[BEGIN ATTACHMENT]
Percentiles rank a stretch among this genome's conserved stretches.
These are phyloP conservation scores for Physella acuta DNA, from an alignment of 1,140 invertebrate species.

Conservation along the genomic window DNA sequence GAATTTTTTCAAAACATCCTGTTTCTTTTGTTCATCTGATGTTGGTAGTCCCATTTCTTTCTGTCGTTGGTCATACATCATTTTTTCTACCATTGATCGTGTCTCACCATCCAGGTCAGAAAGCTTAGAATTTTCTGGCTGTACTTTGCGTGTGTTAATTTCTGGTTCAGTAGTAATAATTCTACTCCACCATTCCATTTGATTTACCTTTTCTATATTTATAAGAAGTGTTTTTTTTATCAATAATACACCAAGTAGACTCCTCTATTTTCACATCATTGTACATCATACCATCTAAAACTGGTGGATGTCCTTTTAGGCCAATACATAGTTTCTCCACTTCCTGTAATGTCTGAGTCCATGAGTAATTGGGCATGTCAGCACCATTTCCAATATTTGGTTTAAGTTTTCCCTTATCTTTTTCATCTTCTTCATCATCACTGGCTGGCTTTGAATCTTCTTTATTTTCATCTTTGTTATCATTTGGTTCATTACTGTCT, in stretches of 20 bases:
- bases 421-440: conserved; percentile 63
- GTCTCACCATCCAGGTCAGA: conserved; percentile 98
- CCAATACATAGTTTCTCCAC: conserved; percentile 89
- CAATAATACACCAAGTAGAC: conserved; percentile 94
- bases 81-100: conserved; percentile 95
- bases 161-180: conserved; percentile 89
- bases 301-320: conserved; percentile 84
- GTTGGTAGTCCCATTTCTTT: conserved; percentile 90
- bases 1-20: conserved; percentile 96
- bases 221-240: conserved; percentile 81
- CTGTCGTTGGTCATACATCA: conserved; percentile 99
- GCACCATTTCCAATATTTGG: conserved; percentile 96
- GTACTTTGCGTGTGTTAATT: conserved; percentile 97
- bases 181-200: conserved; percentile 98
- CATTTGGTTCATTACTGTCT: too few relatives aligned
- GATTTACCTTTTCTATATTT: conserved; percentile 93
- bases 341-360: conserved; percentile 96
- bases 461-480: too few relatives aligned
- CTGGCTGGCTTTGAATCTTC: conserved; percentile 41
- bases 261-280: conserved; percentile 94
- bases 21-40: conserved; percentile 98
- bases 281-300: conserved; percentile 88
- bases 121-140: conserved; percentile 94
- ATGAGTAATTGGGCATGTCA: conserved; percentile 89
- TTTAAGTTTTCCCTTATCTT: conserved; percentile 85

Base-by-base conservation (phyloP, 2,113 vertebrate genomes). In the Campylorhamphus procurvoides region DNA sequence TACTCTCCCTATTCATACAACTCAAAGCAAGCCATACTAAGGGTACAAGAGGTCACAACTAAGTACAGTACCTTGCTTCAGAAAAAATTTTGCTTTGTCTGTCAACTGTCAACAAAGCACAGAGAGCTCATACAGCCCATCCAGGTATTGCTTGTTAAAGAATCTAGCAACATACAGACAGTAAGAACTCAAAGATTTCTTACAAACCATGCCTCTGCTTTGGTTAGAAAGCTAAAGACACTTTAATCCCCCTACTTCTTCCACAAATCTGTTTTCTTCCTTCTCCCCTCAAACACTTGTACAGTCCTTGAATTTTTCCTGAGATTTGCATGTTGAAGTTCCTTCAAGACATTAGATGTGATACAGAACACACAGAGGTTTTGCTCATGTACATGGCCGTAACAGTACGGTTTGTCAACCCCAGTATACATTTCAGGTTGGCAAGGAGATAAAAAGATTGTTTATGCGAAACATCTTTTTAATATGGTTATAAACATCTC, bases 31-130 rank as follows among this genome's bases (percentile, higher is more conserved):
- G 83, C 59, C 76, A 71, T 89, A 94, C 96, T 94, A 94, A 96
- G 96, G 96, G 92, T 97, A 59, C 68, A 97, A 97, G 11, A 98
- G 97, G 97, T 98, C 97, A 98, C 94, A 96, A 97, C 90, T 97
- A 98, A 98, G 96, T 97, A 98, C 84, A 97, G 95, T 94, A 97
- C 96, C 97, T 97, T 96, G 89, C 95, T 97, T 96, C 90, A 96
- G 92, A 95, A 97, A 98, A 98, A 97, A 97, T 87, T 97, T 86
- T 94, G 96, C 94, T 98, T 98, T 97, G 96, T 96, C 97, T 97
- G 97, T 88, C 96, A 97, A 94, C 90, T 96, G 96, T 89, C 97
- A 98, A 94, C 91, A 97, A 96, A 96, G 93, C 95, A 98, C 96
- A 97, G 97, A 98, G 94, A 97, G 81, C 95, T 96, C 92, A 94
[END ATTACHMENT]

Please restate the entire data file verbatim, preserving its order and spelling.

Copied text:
Percentiles rank a stretch among this genome's conserved stretches.
These are phyloP conservation scores for Physella acuta DNA, from an alignment of 1,140 invertebrate species.

Conservation along the genomic window DNA sequence GAATTTTTTCAAAACATCCTGTTTCTTTTGTTCATCTGATGTTGGTAGTCCCATTTCTTTCTGTCGTTGGTCATACATCATTTTTTCTACCATTGATCGTGTCTCACCATCCAGGTCAGAAAGCTTAGAATTTTCTGGCTGTACTTTGCGTGTGTTAATTTCTGGTTCAGTAGTAATAATTCTACTCCACCATTCCATTTGATTTACCTTTTCTATATTTATAAGAAGTGTTTTTTTTATCAATAATACACCAAGTAGACTCCTCTATTTTCACATCATTGTACATCATACCATCTAAAACTGGTGGATGTCCTTTTAGGCCAATACATAGTTTCTCCACTTCCTGTAATGTCTGAGTCCATGAGTAATTGGGCATGTCAGCACCATTTCCAATATTTGGTTTAAGTTTTCCCTTATCTTTTTCATCTTCTTCATCATCACTGGCTGGCTTTGAATCTTCTTTATTTTCATCTTTGTTATCATTTGGTTCATTACTGTCT, in stretches of 20 bases:
- bases 421-440: conserved; percentile 63
- GTCTCACCATCCAGGTCAGA: conserved; percentile 98
- CCAATACATAGTTTCTCCAC: conserved; percentile 89
- CAATAATACACCAAGTAGAC: conserved; percentile 94
- bases 81-100: conserved; percentile 95
- bases 161-180: conserved; percentile 89
- bases 301-320: conserved; percentile 84
- GTTGGTAGTCCCATTTCTTT: conserved; percentile 90
- bases 1-20: conserved; percentile 96
- bases 221-240: conserved; percentile 81
- CTGTCGTTGGTCATACATCA: conserved; percentile 99
- GCACCATTTCCAATATTTGG: conserved; percentile 96
- GTACTTTGCGTGTGTTAATT: conserved; percentile 97
- bases 181-200: conserved; percentile 98
- CATTTGGTTCATTACTGTCT: too few relatives aligned
- GATTTACCTTTTCTATATTT: conserved; percentile 93
- bases 341-360: conserved; percentile 96
- bases 461-480: too few relatives aligned
- CTGGCTGGCTTTGAATCTTC: conserved; percentile 41
- bases 261-280: conserved; percentile 94
- bases 21-40: conserved; percentile 98
- bases 281-300: conserved; percentile 88
- bases 121-140: conserved; percentile 94
- ATGAGTAATTGGGCATGTCA: conserved; percentile 89
- TTTAAGTTTTCCCTTATCTT: conserved; percentile 85

Base-by-base conservation (phyloP, 2,113 vertebrate genomes). In the Campylorhamphus procurvoides region DNA sequence TACTCTCCCTATTCATACAACTCAAAGCAAGCCATACTAAGGGTACAAGAGGTCACAACTAAGTACAGTACCTTGCTTCAGAAAAAATTTTGCTTTGTCTGTCAACTGTCAACAAAGCACAGAGAGCTCATACAGCCCATCCAGGTATTGCTTGTTAAAGAATCTAGCAACATACAGACAGTAAGAACTCAAAGATTTCTTACAAACCATGCCTCTGCTTTGGTTAGAAAGCTAAAGACACTTTAATCCCCCTACTTCTTCCACAAATCTGTTTTCTTCCTTCTCCCCTCAAACACTTGTACAGTCCTTGAATTTTTCCTGAGATTTGCATGTTGAAGTTCCTTCAAGACATTAGATGTGATACAGAACACACAGAGGTTTTGCTCATGTACATGGCCGTAACAGTACGGTTTGTCAACCCCAGTATACATTTCAGGTTGGCAAGGAGATAAAAAGATTGTTTATGCGAAACATCTTTTTAATATGGTTATAAACATCTC, bases 31-130 rank as follows among this genome's bases (percentile, higher is more conserved):
- G 83, C 59, C 76, A 71, T 89, A 94, C 96, T 94, A 94, A 96
- G 96, G 96, G 92, T 97, A 59, C 68, A 97, A 97, G 11, A 98
- G 97, G 97, T 98, C 97, A 98, C 94, A 96, A 97, C 90, T 97
- A 98, A 98, G 96, T 97, A 98, C 84, A 97, G 95, T 94, A 97
- C 96, C 97, T 97, T 96, G 89, C 95, T 97, T 96, C 90, A 96
- G 92, A 95, A 97, A 98, A 98, A 97, A 97, T 87, T 97, T 86
- T 94, G 96, C 94, T 98, T 98, T 97, G 96, T 96, C 97, T 97
- G 97, T 88, C 96, A 97, A 94, C 90, T 96, G 96, T 89, C 97
- A 98, A 94, C 91, A 97, A 96, A 96, G 93, C 95, A 98, C 96
- A 97, G 97, A 98, G 94, A 97, G 81, C 95, T 96, C 92, A 94